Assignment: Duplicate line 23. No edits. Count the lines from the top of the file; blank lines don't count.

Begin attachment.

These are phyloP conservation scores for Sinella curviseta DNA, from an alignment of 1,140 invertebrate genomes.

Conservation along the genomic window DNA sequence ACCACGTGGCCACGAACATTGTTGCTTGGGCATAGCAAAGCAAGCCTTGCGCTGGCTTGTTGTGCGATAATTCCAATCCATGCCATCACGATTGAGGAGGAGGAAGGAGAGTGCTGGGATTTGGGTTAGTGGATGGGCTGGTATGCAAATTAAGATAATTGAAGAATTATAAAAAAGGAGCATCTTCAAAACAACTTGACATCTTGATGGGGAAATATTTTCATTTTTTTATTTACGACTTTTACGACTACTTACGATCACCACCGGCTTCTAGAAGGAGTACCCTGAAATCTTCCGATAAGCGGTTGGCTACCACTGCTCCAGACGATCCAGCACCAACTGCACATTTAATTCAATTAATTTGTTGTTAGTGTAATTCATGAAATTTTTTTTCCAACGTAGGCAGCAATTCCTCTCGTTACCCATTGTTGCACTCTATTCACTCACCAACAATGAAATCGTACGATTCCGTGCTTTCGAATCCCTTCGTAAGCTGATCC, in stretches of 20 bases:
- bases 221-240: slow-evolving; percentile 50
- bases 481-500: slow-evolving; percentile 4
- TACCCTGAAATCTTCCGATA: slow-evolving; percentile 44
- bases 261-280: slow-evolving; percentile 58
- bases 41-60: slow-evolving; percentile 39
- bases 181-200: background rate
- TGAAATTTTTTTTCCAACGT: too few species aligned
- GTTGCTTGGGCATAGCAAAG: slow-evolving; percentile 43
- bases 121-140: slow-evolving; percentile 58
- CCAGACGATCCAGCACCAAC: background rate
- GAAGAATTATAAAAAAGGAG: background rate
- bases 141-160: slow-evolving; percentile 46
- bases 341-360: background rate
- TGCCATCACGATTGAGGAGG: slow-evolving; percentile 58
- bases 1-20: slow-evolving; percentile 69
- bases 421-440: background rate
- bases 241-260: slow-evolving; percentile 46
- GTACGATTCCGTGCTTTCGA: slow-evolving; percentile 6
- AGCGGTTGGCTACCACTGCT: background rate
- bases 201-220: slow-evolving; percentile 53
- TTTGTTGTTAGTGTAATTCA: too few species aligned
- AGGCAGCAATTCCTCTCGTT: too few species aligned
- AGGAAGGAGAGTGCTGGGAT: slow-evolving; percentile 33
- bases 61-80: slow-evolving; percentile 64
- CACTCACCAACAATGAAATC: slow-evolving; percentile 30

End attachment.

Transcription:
- TTTGTTGTTAGTGTAATTCA: too few species aligned